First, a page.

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Interesting. I have a couple questions. Did you introduce considerable bias in this activity by the album selections? Many of the pieces are familiar to all/many (‘Abby Road’ as an example.) Does my familiarity also introduce bias? As an example, I listen to ‘Abby Road’ because I know and like the piece, but pre-judge ‘San Isabel’ because I have no idea what or who that is.

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Hi Nicholas, thanks for responding.

With respect to bias, almost certainly. Almost every album was a 5* for me and at least part of the basis of my selection. But if you look at the responses, there’s a pretty big spread, and some of my favourite albums (Turn of a Friendly Card for example) got TRASHED by the collective.

Whether familiarity introduces bias is part of what we were testing (do we explore new music or just turn to the old standbys).

At the end of the day, it was mostly for fun. I wonder, for example, if I had access to the bigger data set (what are people actually playing vs. how they rate music) whether we would see a difference. Probably, but how big?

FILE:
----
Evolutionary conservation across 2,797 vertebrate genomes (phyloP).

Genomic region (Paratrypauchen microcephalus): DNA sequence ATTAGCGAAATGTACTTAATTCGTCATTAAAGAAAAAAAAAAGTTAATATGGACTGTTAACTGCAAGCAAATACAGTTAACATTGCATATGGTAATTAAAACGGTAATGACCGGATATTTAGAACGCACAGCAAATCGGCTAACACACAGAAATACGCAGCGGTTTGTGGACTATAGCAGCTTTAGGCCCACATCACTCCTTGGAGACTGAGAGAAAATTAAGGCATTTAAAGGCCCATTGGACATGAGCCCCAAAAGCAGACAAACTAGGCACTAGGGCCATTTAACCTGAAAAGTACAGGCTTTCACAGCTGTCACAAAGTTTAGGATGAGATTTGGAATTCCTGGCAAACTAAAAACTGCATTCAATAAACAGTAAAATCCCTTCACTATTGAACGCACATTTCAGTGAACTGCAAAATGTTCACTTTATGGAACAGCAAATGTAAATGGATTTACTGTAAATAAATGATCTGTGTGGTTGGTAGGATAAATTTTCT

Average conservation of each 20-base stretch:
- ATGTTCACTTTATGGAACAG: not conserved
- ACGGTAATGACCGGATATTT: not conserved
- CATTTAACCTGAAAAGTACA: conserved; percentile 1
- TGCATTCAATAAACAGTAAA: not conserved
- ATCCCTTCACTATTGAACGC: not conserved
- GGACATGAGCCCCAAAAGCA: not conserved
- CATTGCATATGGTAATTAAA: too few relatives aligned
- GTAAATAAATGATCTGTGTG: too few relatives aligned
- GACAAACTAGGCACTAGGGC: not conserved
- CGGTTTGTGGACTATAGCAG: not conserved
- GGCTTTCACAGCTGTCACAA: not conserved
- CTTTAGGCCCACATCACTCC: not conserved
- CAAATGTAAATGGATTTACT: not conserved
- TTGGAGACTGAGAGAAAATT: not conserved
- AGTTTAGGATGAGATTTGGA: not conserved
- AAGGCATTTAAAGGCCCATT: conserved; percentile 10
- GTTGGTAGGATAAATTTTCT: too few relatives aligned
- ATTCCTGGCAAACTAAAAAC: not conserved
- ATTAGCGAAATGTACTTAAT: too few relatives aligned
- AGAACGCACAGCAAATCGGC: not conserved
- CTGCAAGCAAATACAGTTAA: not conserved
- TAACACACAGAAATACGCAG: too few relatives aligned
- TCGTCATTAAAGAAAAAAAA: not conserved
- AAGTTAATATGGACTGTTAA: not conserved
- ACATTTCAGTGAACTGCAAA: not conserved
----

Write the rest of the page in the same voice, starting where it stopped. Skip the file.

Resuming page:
And finally, I expect that Roon users are a non-representative group anyway.
What do you think?

Agree with you last comment… “non-representative group.” I expect people were naturally inclined to listen broadly because 1) they are Roon users and 2) the nature of the study encouraged them to do so… hard to say in the end. Also agree that additional data and correlations would make this a really interesting study. It would be very interesting to correlate a Roon user’s library, and the listening demographics of that library, with the group of test music. Thanks for the opportunity to participate.

Try “Play Artist” for Anderson .Paak. It’s sort of dipping your toes in, then sliding in up to your waist. His music is incredibly varied and a great introduction to the Hip Hop genre. I’m currently loving “Dang!”, which was a collaboration with Mac Miller (who dated Ariana Grande). Again, a very accessible song even if you ‘hate rap’, and that whole album (The Devine Feminine) becomes pretty easy to listen to.

Thank you. I’ll give it a go.